‘Woman in red’ becomes symbol of Turkish defiance

Police officer fires pepper spray at Istanbul academic Ceyda Sungur

A combination photo of a Turkish riot policeman using tear gas against Ceyda Sungur, “the woman in red”, as people protest against the destruction of trees in a park  in Taksim Square in central Istanbul.   Photographs: Osman Orsal/Reuters

A combination photo of a Turkish riot policeman using tear gas against Ceyda Sungur, “the woman in red”, as people protest against the destruction of trees in a park in Taksim Square in central Istanbul. Photographs: Osman Orsal/Reuters

 

If one image has come to define the protests that have swept Turkey over the last week, it is the photograph of a young Istanbul academic who has become known as “the woman in red”.

In her elegant claret-coloured summer dress and necklace, Ceyda Sungur, a specialist in city planning at Istanbul Technical University, does not look ready for a riot. She got caught up in clashes between police and demonstrators protesting over the redevelopment of the city’s Gezi Park.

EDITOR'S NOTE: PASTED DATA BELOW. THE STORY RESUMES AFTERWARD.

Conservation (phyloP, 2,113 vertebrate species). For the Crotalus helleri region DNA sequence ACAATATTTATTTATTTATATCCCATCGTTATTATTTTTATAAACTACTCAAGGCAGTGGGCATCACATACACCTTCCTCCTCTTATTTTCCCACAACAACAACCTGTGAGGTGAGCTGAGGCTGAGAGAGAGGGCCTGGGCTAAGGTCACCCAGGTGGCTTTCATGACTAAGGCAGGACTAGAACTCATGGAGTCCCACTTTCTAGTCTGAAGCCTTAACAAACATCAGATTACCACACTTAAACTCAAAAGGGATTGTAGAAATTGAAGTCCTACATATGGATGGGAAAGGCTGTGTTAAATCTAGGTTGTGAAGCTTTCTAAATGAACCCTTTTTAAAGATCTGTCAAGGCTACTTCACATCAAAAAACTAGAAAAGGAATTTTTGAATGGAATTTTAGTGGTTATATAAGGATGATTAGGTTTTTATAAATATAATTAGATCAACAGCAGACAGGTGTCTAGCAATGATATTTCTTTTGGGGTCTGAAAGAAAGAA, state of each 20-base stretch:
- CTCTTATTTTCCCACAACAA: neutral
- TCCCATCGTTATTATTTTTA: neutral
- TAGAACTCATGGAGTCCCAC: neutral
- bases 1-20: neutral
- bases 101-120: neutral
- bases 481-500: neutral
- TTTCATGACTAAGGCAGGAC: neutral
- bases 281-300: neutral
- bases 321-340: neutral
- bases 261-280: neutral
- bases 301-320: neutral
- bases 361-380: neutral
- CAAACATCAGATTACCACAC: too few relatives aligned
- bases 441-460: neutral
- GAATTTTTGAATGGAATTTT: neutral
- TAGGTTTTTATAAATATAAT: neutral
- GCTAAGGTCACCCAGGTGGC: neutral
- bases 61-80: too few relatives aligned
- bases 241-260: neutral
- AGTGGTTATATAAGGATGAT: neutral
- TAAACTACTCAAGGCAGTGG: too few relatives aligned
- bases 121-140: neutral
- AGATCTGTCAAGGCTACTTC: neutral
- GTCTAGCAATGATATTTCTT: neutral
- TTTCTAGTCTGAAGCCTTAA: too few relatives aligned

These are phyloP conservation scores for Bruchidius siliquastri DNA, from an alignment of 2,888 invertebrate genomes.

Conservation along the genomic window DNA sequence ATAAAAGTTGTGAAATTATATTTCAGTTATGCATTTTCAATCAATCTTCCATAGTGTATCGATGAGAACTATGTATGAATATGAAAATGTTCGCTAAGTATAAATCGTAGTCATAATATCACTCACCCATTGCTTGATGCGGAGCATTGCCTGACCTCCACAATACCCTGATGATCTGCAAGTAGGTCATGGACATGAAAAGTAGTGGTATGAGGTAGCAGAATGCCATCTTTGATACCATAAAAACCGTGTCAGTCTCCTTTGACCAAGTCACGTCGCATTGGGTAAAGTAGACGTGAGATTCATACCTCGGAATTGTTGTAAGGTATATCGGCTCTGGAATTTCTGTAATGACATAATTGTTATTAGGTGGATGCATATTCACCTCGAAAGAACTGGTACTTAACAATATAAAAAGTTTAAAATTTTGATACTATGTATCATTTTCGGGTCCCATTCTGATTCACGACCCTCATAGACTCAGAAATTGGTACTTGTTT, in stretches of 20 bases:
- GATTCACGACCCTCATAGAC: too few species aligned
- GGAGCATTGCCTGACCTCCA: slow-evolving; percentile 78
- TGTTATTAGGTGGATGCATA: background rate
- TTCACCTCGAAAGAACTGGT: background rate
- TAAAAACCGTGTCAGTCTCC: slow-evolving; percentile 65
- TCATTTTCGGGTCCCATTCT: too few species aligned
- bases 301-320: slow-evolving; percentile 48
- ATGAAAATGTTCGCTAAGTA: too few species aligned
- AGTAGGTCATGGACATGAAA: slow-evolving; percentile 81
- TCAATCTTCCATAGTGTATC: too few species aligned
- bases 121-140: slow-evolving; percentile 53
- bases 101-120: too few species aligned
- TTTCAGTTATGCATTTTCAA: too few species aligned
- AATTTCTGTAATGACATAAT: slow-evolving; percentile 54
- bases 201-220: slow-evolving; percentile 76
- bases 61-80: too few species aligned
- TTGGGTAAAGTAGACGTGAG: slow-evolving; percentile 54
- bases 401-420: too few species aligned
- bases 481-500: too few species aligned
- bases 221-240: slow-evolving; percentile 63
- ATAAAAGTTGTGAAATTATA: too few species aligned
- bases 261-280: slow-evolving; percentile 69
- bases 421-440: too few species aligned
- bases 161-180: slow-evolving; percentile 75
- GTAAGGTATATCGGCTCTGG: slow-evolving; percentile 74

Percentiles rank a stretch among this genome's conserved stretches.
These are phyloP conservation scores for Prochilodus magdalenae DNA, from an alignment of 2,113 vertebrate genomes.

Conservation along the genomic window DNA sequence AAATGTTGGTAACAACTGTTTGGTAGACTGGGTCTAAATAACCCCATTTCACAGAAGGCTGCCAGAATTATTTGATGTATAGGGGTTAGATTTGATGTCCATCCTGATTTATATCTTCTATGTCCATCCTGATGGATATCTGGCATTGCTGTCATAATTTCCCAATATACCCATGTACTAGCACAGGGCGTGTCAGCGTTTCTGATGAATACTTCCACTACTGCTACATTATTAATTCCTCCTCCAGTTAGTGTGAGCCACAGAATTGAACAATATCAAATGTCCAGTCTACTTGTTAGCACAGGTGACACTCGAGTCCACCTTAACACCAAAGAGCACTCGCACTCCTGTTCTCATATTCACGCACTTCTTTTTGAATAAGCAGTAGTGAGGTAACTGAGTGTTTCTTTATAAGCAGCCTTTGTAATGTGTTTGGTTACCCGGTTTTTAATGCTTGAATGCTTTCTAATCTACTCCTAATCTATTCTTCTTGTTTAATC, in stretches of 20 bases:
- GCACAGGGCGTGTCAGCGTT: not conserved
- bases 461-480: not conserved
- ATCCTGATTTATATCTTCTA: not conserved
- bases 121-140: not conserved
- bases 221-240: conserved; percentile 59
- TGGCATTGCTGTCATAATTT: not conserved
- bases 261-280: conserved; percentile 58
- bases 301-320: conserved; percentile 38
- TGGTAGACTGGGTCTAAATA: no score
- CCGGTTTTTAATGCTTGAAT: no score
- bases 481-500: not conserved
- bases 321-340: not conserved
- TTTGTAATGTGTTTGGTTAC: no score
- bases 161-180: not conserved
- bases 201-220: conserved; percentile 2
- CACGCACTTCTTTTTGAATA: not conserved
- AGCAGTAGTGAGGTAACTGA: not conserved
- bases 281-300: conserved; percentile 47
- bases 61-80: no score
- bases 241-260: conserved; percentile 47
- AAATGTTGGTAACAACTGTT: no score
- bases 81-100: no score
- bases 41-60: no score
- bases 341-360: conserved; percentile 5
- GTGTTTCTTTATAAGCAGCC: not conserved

The iconic image, captured by Reuters photographer Osman Orsal, shows Sungur defiantly stand her ground while others flee advancing riot police. An officer wearing a gasmask fires pepper spray directly at her, making her grimace. The force of the spray sends her hair skyward. Reuters called Sungur a “leitmotif for Istanbul’s female protesters.”

A student involved in the protests told the news agency that the photo “encapsulates the essence of this protest.”

The photograph has since gone viral on social media and it has inspired several graffiti and cartoon renderings in Istanbul. In one version the woman appears much bigger than the policeman. “The more you spray the bigger we get”, reads the tagline.

Sungur has declined interviews, insisting she doesn’t want to be the face of the protests. Speaking to Turkish media briefly last week, she said: “Every citizen defending their human rights, every worker defending their human rights and every student defending university rights has witnessed the police violence I experienced.”